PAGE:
BMWs/Mercs etc. also suffer in winter if they still have massive fat low-profile tyres on, which most seem to. Large contact patch in summer=good, in winter=bad.


yep...as a fan of rwd....although not particularly a fan of beemers...it's about knowing how to drive them..
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Doddsie




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PostPosted: Fri Nov 10, 2017 1:28 pm    Post subject: Reply with quote

All very well, but you have to get them off the drive in the first place, which can be a real challenge if it's snowed.
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Jorgan




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PostPosted: Mon Nov 13, 2017 9:09 am    Post subject: Reply with quote

I don't plan on getting another BMW after our experience with a 5 Series; the thing's a f*ing money pit. Back to Japanese again I think; to complement the trusty Subaru.
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Gus




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PostPosted: Mon Nov 13, 2017 10:56 am    Post subject: Reply with quote

I was pretty p*ssed off with my 5-series after its very expensive gearbox failure at 105k miles. Up until then, it had been a fabulous car - except for the rather frequent and expensive services (it turns out they don't lump everything together into one service like most manufacturers, but do it 'component by component' as required, so you spend your life going in and out of the garage).

I love the new 5-series, but SO expensive. We've even pondered the new 420d Gran Coupe (x-drive).... lovely cars, but you do seem to pay an awful lot for the badge.

Incidentally, looks like we're going to lump with a Volvo V40 for my wife - on paper, fantastic performance (D2 up to D4 engines) and very well specified against a BMW (as has always been the case). I've always had good experiences with Volvo's.
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explorerJC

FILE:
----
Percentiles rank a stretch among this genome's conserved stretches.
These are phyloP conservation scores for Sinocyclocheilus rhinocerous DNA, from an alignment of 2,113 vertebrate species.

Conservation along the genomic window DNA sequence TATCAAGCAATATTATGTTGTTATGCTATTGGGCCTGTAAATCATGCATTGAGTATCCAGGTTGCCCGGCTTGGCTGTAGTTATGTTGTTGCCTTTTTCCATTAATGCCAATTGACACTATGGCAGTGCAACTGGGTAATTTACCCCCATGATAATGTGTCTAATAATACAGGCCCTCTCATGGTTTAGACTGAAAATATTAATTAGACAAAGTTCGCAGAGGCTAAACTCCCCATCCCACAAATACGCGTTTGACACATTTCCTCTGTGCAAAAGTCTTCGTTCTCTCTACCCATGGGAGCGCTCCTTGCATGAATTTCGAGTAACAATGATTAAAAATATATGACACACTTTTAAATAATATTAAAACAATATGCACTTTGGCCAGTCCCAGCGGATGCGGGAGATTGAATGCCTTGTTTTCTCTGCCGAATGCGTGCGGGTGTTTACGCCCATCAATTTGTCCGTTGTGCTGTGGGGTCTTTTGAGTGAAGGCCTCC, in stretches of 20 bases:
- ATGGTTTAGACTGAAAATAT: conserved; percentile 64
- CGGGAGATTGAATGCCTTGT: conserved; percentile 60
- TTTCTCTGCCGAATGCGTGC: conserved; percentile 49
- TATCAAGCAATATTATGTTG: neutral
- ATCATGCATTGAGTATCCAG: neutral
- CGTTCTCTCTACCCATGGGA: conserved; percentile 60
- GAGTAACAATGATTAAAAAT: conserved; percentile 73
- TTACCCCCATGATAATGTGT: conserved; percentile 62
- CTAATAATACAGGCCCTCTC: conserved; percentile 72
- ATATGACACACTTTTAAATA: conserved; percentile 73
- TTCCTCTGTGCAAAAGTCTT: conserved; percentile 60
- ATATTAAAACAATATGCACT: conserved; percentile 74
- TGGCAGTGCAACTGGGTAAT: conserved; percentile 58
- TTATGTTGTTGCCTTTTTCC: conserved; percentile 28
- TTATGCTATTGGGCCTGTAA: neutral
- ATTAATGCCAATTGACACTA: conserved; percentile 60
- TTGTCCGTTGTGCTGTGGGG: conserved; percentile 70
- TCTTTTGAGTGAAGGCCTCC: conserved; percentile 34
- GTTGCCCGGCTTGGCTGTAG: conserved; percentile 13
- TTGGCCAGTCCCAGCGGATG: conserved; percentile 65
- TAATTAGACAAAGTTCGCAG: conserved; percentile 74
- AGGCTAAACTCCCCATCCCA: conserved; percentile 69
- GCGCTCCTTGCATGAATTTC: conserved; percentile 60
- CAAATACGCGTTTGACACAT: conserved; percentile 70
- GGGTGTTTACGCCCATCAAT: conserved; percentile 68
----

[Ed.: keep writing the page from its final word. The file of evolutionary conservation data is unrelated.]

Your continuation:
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PostPosted: Mon Nov 13, 2017 12:21 pm    Post subject: Reply with quote

Not sure about having another diesel engine....

My new route to work (when not riding) involves a lot of driving onto the verges through potholes on what are at best C roads and/or lanes...

Mrs eJC has pretty much stolen my japanese 4wd for her commute and I need to exchange her german sports car for something with at least less harsh suspension, but also slightly less precious...

would probably buy an Evoque except for diesel....or another Allroad (my last car) except for petrol running costs...

Any thoughts?
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Jorgan




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PostPosted: Mon Nov 13, 2017 12:31 pm    Post subject: Reply with quote

eJC - I think it depends on how you prioritise these:

Badge prestige
Running costs
Reliability
Spec

I'd love a posh Jap motor like a Lexus, but the purchase & particularly the running costs are a barrier; like any premium/luxury car. Despite an 80s childhood, I am starting to put greater stock in Skoda these days, and might be persuaded to get a Superb estate when I've finally had enough of the BMW.

Is it me, or do secondhand cars seem pretty expensive these days? Even a 3yr old Forester is well over 15k, and the new shape Superbs still all over 20k.
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explorerJC




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PostPosted: Mon Nov 13, 2017 12:56 pm    Post subject: Reply with quote

priorities are probably all fairly equal for me:

reliability/running cost/service interval/longevity

comfort/driving enjoyment when opportunity allows/quality of build inside & out/prestige

Yes, we have looked at skoda (rented one last summer and was impressed). Would really like a latest generation engine but don't really want to throw more money at it (we will no doubt take a hit on the posh car). but also know that if I get bored of a car, i will want to change it.

The allroad was excellent apart from the fuel consumption and i don't really want to drag all that empty space around with me when i don't need it.

May consider leasing....tbh, my XV is perfect, but don't want two...